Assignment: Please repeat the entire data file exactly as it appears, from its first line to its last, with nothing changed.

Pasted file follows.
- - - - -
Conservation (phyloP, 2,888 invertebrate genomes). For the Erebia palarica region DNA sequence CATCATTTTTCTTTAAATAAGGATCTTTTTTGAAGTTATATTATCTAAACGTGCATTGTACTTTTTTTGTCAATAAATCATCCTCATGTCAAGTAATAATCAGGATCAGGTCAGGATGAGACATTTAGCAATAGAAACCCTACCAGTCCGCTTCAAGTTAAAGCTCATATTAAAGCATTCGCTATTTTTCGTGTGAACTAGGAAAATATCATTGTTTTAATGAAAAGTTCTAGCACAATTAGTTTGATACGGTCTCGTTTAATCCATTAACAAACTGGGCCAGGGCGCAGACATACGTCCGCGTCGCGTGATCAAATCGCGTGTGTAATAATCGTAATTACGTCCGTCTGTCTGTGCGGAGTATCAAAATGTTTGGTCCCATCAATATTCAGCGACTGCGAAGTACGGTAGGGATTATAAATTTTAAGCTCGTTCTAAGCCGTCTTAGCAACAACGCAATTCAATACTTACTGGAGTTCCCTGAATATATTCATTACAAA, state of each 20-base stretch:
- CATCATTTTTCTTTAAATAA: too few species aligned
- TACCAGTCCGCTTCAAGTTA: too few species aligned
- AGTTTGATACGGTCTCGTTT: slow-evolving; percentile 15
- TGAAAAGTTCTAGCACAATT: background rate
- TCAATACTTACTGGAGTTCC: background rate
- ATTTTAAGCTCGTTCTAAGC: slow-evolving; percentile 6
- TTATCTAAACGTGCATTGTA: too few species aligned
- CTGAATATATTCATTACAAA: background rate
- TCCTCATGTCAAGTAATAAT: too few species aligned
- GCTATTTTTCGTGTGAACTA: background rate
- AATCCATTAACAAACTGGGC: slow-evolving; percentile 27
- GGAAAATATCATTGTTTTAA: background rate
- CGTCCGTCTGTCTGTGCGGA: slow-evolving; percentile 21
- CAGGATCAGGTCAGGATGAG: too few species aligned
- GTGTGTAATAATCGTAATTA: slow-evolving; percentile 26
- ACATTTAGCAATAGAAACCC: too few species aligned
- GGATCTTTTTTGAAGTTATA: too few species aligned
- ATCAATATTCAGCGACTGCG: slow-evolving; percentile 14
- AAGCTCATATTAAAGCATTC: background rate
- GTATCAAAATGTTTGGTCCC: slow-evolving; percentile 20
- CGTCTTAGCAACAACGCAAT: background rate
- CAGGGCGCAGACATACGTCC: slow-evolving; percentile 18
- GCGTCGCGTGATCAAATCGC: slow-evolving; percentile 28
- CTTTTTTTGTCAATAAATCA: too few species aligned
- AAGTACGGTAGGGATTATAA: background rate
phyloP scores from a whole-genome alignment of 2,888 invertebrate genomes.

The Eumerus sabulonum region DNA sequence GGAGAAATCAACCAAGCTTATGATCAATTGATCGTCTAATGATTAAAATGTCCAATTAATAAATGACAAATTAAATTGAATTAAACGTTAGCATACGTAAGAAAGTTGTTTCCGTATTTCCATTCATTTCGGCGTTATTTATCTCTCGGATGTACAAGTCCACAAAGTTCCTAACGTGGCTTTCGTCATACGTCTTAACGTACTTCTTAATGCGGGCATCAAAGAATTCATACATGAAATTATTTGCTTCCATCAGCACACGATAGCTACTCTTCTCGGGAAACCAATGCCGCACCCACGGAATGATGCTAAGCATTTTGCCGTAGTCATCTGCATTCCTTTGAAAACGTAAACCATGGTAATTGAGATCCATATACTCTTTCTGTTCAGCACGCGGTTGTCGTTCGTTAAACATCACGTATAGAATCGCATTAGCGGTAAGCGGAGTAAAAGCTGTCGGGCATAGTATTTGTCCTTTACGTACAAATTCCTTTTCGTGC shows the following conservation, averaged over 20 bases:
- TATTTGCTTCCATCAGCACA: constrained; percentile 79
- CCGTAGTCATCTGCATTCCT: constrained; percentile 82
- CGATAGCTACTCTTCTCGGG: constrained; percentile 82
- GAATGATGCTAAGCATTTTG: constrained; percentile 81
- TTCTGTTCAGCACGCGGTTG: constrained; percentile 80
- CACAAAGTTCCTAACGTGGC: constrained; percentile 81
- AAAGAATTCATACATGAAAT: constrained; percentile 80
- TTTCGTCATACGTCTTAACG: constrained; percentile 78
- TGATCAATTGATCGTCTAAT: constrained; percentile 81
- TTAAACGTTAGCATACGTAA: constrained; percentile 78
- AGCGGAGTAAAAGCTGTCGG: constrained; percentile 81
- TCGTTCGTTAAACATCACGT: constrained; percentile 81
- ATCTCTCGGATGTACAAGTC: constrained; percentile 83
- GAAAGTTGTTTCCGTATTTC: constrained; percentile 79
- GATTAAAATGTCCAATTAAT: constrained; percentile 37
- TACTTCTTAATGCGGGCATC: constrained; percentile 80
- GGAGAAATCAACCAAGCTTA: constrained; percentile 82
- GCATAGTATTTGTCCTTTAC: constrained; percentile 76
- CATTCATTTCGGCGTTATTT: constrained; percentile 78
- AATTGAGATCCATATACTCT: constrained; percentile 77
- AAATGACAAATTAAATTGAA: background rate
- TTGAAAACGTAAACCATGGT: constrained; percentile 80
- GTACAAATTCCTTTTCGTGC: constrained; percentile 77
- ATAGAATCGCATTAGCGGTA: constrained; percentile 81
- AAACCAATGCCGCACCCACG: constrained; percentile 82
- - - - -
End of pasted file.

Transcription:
Conservation (phyloP, 2,888 invertebrate genomes). For the Erebia palarica region DNA sequence CATCATTTTTCTTTAAATAAGGATCTTTTTTGAAGTTATATTATCTAAACGTGCATTGTACTTTTTTTGTCAATAAATCATCCTCATGTCAAGTAATAATCAGGATCAGGTCAGGATGAGACATTTAGCAATAGAAACCCTACCAGTCCGCTTCAAGTTAAAGCTCATATTAAAGCATTCGCTATTTTTCGTGTGAACTAGGAAAATATCATTGTTTTAATGAAAAGTTCTAGCACAATTAGTTTGATACGGTCTCGTTTAATCCATTAACAAACTGGGCCAGGGCGCAGACATACGTCCGCGTCGCGTGATCAAATCGCGTGTGTAATAATCGTAATTACGTCCGTCTGTCTGTGCGGAGTATCAAAATGTTTGGTCCCATCAATATTCAGCGACTGCGAAGTACGGTAGGGATTATAAATTTTAAGCTCGTTCTAAGCCGTCTTAGCAACAACGCAATTCAATACTTACTGGAGTTCCCTGAATATATTCATTACAAA, state of each 20-base stretch:
- CATCATTTTTCTTTAAATAA: too few species aligned
- TACCAGTCCGCTTCAAGTTA: too few species aligned
- AGTTTGATACGGTCTCGTTT: slow-evolving; percentile 15
- TGAAAAGTTCTAGCACAATT: background rate
- TCAATACTTACTGGAGTTCC: background rate
- ATTTTAAGCTCGTTCTAAGC: slow-evolving; percentile 6
- TTATCTAAACGTGCATTGTA: too few species aligned
- CTGAATATATTCATTACAAA: background rate
- TCCTCATGTCAAGTAATAAT: too few species aligned
- GCTATTTTTCGTGTGAACTA: background rate
- AATCCATTAACAAACTGGGC: slow-evolving; percentile 27
- GGAAAATATCATTGTTTTAA: background rate
- CGTCCGTCTGTCTGTGCGGA: slow-evolving; percentile 21
- CAGGATCAGGTCAGGATGAG: too few species aligned
- GTGTGTAATAATCGTAATTA: slow-evolving; percentile 26
- ACATTTAGCAATAGAAACCC: too few species aligned
- GGATCTTTTTTGAAGTTATA: too few species aligned
- ATCAATATTCAGCGACTGCG: slow-evolving; percentile 14
- AAGCTCATATTAAAGCATTC: background rate
- GTATCAAAATGTTTGGTCCC: slow-evolving; percentile 20
- CGTCTTAGCAACAACGCAAT: background rate
- CAGGGCGCAGACATACGTCC: slow-evolving; percentile 18
- GCGTCGCGTGATCAAATCGC: slow-evolving; percentile 28
- CTTTTTTTGTCAATAAATCA: too few species aligned
- AAGTACGGTAGGGATTATAA: background rate
phyloP scores from a whole-genome alignment of 2,888 invertebrate genomes.

The Eumerus sabulonum region DNA sequence GGAGAAATCAACCAAGCTTATGATCAATTGATCGTCTAATGATTAAAATGTCCAATTAATAAATGACAAATTAAATTGAATTAAACGTTAGCATACGTAAGAAAGTTGTTTCCGTATTTCCATTCATTTCGGCGTTATTTATCTCTCGGATGTACAAGTCCACAAAGTTCCTAACGTGGCTTTCGTCATACGTCTTAACGTACTTCTTAATGCGGGCATCAAAGAATTCATACATGAAATTATTTGCTTCCATCAGCACACGATAGCTACTCTTCTCGGGAAACCAATGCCGCACCCACGGAATGATGCTAAGCATTTTGCCGTAGTCATCTGCATTCCTTTGAAAACGTAAACCATGGTAATTGAGATCCATATACTCTTTCTGTTCAGCACGCGGTTGTCGTTCGTTAAACATCACGTATAGAATCGCATTAGCGGTAAGCGGAGTAAAAGCTGTCGGGCATAGTATTTGTCCTTTACGTACAAATTCCTTTTCGTGC shows the following conservation, averaged over 20 bases:
- TATTTGCTTCCATCAGCACA: constrained; percentile 79
- CCGTAGTCATCTGCATTCCT: constrained; percentile 82
- CGATAGCTACTCTTCTCGGG: constrained; percentile 82
- GAATGATGCTAAGCATTTTG: constrained; percentile 81
- TTCTGTTCAGCACGCGGTTG: constrained; percentile 80
- CACAAAGTTCCTAACGTGGC: constrained; percentile 81
- AAAGAATTCATACATGAAAT: constrained; percentile 80
- TTTCGTCATACGTCTTAACG: constrained; percentile 78
- TGATCAATTGATCGTCTAAT: constrained; percentile 81
- TTAAACGTTAGCATACGTAA: constrained; percentile 78
- AGCGGAGTAAAAGCTGTCGG: constrained; percentile 81
- TCGTTCGTTAAACATCACGT: constrained; percentile 81
- ATCTCTCGGATGTACAAGTC: constrained; percentile 83
- GAAAGTTGTTTCCGTATTTC: constrained; percentile 79
- GATTAAAATGTCCAATTAAT: constrained; percentile 37
- TACTTCTTAATGCGGGCATC: constrained; percentile 80
- GGAGAAATCAACCAAGCTTA: constrained; percentile 82
- GCATAGTATTTGTCCTTTAC: constrained; percentile 76
- CATTCATTTCGGCGTTATTT: constrained; percentile 78
- AATTGAGATCCATATACTCT: constrained; percentile 77
- AAATGACAAATTAAATTGAA: background rate
- TTGAAAACGTAAACCATGGT: constrained; percentile 80
- GTACAAATTCCTTTTCGTGC: constrained; percentile 77
- ATAGAATCGCATTAGCGGTA: constrained; percentile 81
- AAACCAATGCCGCACCCACG: constrained; percentile 82